Last weeks walk, Sgurr Breac, Toman Coinnich and A'Chailleach from Sgurr nan Clach Geala

Sgurr nan Clach Geala summit ridge - views south east

Looking back to the summit of Sgurr nan Clach Geala

Views south west from Sgurr nan Clach Geala

Sgurr nan Each from descent from Sgurr nan Clach Geala

Sgurr nan Clach Geala, Carn na Criche and Sgurr Mor from Cadha ns Guite

Jim and Rafe - ascent of Sgurr nan Each

Nearing the summit of Sgurr nan Each

Looking back (N) to Sgurr nan Clach Geala from ascent of Sgurr nan Each

Sgurr nan Each summit with Loch Fannich beyond

The day just felt like it was getting better and better...

The walking was good and the views stupendous.

Sgurr nan Clach Geala Carn na Criche and Sgurr Mor from Sgurr nan Each summit (Munro 267, 923m) 

We made our way back to the bealach, Cadha na Guite, between Sgurr nan each and Sgurr nan Clach Geala, before striking off the ridge into upper Glen Breabaig.

It was rather damp underfoot, and somewhat slippery at times, but we descended quickly into the wild and pathless glen.

We stopped for a second lunch on a big rock, in the sunshine, just before we passed into the afternoon shadows of the mountains.

Descent into Allt Breabaig Glen from Cadha ns Guite

Further down the glen, a path appeared and improved as we walked north, making it easier going. We forded Allt Breabaig, before it widened and deepened, and were soon back at Loch a'Bhraoin, only slightly footsore.

A tired Rafe - views north along Allt Breabaig Glen

Waterfall on Allt Breabaig views to Meall a'Chrasgaidh and Sgurr nan Clach Geala

Loch a'Bhraoin, Meall an t-Sithe and forest plantation
from stalkers path in Allt Breabaig Glen

And the sunset over the loch just topped everything off...

West over Loch a'Bhraoin from by footbridge (NH158750)

Route:  Layby on A832 west of Breamore Junction (NH163761), SE along road for 100m, SW on track to footbridge (NH158750) via new path through forest plantation (well signposted), continue along track for 50m to NH158749 and turn left (E) onto indistinct quad track, cross footbridge over Allt Breabaig at NH164749 (not marked on OS map) and continue S along quad track through bog above burn, rejoin stalkers path at NH163741 and continue S, at NH764738 (approx) head E up pathless open hillside up Meall a'Chrasgaidh, Meall a'Chrasgaidh summit (Munro 243, 934m), SW to bealach (sh 819m) SE then E to Carn na Criche (Munro Top 136, 961m), W then SW to lochan on bealach and continue up narrow ridge to Sgurr nan Clach Geala (Munro 53, 1093m), S to Cadha na Guite, continue S along ridge to Sgurr nan Each (Munro 267, 923m), return N to Cadha ns Guite, WNW from bealach into coll at head of Allt Breabaig glen, N along stalkers track to ford at NH161741 (if in spate stay on E bank and return to footbride at NH164749), continue N on stalkers path to first footbridge (NH158750), through forest plantation and start.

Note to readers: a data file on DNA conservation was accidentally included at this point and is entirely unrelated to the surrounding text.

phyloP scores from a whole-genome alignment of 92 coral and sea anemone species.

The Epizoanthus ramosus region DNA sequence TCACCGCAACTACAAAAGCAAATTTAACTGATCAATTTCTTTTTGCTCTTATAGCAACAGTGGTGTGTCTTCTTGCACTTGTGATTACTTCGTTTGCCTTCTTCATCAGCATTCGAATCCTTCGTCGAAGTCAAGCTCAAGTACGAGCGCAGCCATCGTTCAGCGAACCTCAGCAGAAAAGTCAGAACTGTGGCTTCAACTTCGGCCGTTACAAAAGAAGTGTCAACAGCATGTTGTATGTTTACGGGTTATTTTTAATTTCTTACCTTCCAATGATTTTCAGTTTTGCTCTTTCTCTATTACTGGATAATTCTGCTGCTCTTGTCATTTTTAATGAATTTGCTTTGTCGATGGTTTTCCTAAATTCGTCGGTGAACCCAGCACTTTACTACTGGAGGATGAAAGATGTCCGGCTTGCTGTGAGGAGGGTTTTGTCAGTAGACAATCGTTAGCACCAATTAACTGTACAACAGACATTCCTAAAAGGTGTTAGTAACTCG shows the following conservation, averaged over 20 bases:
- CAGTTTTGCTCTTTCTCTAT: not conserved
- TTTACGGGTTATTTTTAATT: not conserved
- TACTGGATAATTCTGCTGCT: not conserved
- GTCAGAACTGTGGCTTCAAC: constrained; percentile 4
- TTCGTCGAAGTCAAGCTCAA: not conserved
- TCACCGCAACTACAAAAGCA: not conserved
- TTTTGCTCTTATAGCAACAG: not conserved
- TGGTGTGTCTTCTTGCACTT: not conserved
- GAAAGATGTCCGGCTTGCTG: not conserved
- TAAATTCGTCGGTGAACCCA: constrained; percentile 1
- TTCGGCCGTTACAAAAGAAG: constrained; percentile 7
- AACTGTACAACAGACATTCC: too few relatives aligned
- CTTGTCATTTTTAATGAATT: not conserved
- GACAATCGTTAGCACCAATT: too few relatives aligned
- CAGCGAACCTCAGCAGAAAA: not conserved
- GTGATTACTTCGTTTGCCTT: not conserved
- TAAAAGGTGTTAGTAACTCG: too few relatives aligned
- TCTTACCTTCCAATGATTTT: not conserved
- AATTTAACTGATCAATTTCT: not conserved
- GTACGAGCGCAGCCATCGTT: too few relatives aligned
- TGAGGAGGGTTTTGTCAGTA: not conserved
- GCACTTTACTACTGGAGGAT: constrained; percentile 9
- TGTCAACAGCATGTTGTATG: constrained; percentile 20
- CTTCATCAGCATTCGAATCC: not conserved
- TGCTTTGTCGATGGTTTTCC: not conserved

Statistics:  Distance: 19.5km  Ascent: 1200m  Time: 9 hours

Map: OS Explorer 436 Beinn Dearg & Loch Fannich

Meall a'Chrasgaidh

Sgurr nan Clach Geala

Sgurr nan Each

Saturday 14 March 2015

Sgurr Breac and A'Chailleach (Fannichs)

Sgurr Breac, Leitir Fhearna and Sron na Goibhre from the start of the walk (NH162761)

We set off from the layby beside the A832 with blue skies and blue misty hills all around with two Munro's in The Fannichs' our objectives for the day.

It was a touch chilly, there had been a hard frost overnight, so we were layered up from the start - we could strip off once the sun warmed the day, or if that first wee hill, directly ahead (Leitir Fhearna) was a s steep as it looked.

About 100m along the road - it might be an A road, but it was quiet and still, it felt remote! - before heading south along the excellent landrover track towards  Loch a'Bhraoin and the hills.

West over Loch a'Bhraoin from NH158750

Just before the loch was a locked gate with a map and an explanation sign - the estate are doing work along the loch shore - planting trees and refurbishing the boathouse - they asked that walkers take a new path constructed through the forest plantation to the east.